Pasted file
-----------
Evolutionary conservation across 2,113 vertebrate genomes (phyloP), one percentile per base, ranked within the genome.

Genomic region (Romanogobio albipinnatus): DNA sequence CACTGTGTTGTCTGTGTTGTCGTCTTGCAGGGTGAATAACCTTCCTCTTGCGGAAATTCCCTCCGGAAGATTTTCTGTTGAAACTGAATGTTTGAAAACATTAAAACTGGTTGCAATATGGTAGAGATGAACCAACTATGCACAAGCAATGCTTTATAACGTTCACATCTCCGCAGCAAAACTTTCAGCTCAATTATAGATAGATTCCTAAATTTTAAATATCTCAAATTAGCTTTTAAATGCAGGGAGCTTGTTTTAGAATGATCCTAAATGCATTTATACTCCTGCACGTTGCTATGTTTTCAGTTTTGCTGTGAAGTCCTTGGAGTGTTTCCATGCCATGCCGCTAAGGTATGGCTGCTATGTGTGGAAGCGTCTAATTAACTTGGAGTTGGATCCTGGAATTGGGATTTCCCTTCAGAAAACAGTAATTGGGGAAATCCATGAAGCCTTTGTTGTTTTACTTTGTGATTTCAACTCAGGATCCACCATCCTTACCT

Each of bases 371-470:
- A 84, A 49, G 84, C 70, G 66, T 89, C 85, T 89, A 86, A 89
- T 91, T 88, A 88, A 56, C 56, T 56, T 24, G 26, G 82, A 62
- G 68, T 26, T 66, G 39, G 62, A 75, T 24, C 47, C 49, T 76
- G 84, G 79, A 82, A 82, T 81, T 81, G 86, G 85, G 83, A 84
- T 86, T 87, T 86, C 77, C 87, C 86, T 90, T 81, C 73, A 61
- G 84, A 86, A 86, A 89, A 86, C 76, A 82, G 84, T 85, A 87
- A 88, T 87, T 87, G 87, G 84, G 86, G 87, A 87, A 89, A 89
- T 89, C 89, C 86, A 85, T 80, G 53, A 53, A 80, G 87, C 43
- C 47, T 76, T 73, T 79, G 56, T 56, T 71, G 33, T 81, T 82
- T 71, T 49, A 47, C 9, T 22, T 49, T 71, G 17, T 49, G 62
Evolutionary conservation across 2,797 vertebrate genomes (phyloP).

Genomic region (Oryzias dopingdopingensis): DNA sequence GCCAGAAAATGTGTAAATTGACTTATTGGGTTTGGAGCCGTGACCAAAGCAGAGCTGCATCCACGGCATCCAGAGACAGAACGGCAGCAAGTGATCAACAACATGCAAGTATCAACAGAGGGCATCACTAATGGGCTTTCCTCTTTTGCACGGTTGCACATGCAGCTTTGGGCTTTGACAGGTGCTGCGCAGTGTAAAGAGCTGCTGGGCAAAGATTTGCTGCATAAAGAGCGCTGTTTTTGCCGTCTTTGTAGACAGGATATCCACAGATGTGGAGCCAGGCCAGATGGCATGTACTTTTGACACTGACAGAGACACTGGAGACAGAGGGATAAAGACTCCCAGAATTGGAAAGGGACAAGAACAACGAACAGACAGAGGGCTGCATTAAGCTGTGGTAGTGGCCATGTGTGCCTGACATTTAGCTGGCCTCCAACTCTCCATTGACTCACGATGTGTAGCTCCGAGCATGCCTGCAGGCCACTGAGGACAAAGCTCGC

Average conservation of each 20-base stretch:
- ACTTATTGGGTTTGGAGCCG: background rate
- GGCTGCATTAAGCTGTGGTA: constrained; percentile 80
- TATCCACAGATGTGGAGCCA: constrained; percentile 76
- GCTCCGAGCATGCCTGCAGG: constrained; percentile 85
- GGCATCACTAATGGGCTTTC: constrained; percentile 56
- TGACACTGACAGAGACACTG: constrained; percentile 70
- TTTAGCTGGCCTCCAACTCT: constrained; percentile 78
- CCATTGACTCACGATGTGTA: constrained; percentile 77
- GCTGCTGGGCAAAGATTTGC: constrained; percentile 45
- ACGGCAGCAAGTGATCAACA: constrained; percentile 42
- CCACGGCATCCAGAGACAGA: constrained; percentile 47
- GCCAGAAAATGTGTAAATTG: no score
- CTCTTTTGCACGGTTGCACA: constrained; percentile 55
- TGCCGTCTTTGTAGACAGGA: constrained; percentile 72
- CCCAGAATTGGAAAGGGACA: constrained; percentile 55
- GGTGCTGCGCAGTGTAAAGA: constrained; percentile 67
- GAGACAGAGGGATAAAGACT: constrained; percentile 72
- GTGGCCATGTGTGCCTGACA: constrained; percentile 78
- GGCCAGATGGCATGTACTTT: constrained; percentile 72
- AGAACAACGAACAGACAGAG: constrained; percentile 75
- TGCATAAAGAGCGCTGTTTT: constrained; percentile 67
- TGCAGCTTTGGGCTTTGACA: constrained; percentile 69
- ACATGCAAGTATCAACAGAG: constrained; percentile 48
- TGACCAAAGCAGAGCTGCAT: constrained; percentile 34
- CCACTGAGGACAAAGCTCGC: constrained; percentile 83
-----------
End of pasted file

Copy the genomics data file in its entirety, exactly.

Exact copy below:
Evolutionary conservation across 2,113 vertebrate genomes (phyloP), one percentile per base, ranked within the genome.

Genomic region (Romanogobio albipinnatus): DNA sequence CACTGTGTTGTCTGTGTTGTCGTCTTGCAGGGTGAATAACCTTCCTCTTGCGGAAATTCCCTCCGGAAGATTTTCTGTTGAAACTGAATGTTTGAAAACATTAAAACTGGTTGCAATATGGTAGAGATGAACCAACTATGCACAAGCAATGCTTTATAACGTTCACATCTCCGCAGCAAAACTTTCAGCTCAATTATAGATAGATTCCTAAATTTTAAATATCTCAAATTAGCTTTTAAATGCAGGGAGCTTGTTTTAGAATGATCCTAAATGCATTTATACTCCTGCACGTTGCTATGTTTTCAGTTTTGCTGTGAAGTCCTTGGAGTGTTTCCATGCCATGCCGCTAAGGTATGGCTGCTATGTGTGGAAGCGTCTAATTAACTTGGAGTTGGATCCTGGAATTGGGATTTCCCTTCAGAAAACAGTAATTGGGGAAATCCATGAAGCCTTTGTTGTTTTACTTTGTGATTTCAACTCAGGATCCACCATCCTTACCT

Each of bases 371-470:
- A 84, A 49, G 84, C 70, G 66, T 89, C 85, T 89, A 86, A 89
- T 91, T 88, A 88, A 56, C 56, T 56, T 24, G 26, G 82, A 62
- G 68, T 26, T 66, G 39, G 62, A 75, T 24, C 47, C 49, T 76
- G 84, G 79, A 82, A 82, T 81, T 81, G 86, G 85, G 83, A 84
- T 86, T 87, T 86, C 77, C 87, C 86, T 90, T 81, C 73, A 61
- G 84, A 86, A 86, A 89, A 86, C 76, A 82, G 84, T 85, A 87
- A 88, T 87, T 87, G 87, G 84, G 86, G 87, A 87, A 89, A 89
- T 89, C 89, C 86, A 85, T 80, G 53, A 53, A 80, G 87, C 43
- C 47, T 76, T 73, T 79, G 56, T 56, T 71, G 33, T 81, T 82
- T 71, T 49, A 47, C 9, T 22, T 49, T 71, G 17, T 49, G 62
Evolutionary conservation across 2,797 vertebrate genomes (phyloP).

Genomic region (Oryzias dopingdopingensis): DNA sequence GCCAGAAAATGTGTAAATTGACTTATTGGGTTTGGAGCCGTGACCAAAGCAGAGCTGCATCCACGGCATCCAGAGACAGAACGGCAGCAAGTGATCAACAACATGCAAGTATCAACAGAGGGCATCACTAATGGGCTTTCCTCTTTTGCACGGTTGCACATGCAGCTTTGGGCTTTGACAGGTGCTGCGCAGTGTAAAGAGCTGCTGGGCAAAGATTTGCTGCATAAAGAGCGCTGTTTTTGCCGTCTTTGTAGACAGGATATCCACAGATGTGGAGCCAGGCCAGATGGCATGTACTTTTGACACTGACAGAGACACTGGAGACAGAGGGATAAAGACTCCCAGAATTGGAAAGGGACAAGAACAACGAACAGACAGAGGGCTGCATTAAGCTGTGGTAGTGGCCATGTGTGCCTGACATTTAGCTGGCCTCCAACTCTCCATTGACTCACGATGTGTAGCTCCGAGCATGCCTGCAGGCCACTGAGGACAAAGCTCGC

Average conservation of each 20-base stretch:
- ACTTATTGGGTTTGGAGCCG: background rate
- GGCTGCATTAAGCTGTGGTA: constrained; percentile 80
- TATCCACAGATGTGGAGCCA: constrained; percentile 76
- GCTCCGAGCATGCCTGCAGG: constrained; percentile 85
- GGCATCACTAATGGGCTTTC: constrained; percentile 56
- TGACACTGACAGAGACACTG: constrained; percentile 70
- TTTAGCTGGCCTCCAACTCT: constrained; percentile 78
- CCATTGACTCACGATGTGTA: constrained; percentile 77
- GCTGCTGGGCAAAGATTTGC: constrained; percentile 45
- ACGGCAGCAAGTGATCAACA: constrained; percentile 42
- CCACGGCATCCAGAGACAGA: constrained; percentile 47
- GCCAGAAAATGTGTAAATTG: no score
- CTCTTTTGCACGGTTGCACA: constrained; percentile 55
- TGCCGTCTTTGTAGACAGGA: constrained; percentile 72
- CCCAGAATTGGAAAGGGACA: constrained; percentile 55
- GGTGCTGCGCAGTGTAAAGA: constrained; percentile 67
- GAGACAGAGGGATAAAGACT: constrained; percentile 72
- GTGGCCATGTGTGCCTGACA: constrained; percentile 78
- GGCCAGATGGCATGTACTTT: constrained; percentile 72
- AGAACAACGAACAGACAGAG: constrained; percentile 75
- TGCATAAAGAGCGCTGTTTT: constrained; percentile 67
- TGCAGCTTTGGGCTTTGACA: constrained; percentile 69
- ACATGCAAGTATCAACAGAG: constrained; percentile 48
- TGACCAAAGCAGAGCTGCAT: constrained; percentile 34
- CCACTGAGGACAAAGCTCGC: constrained; percentile 83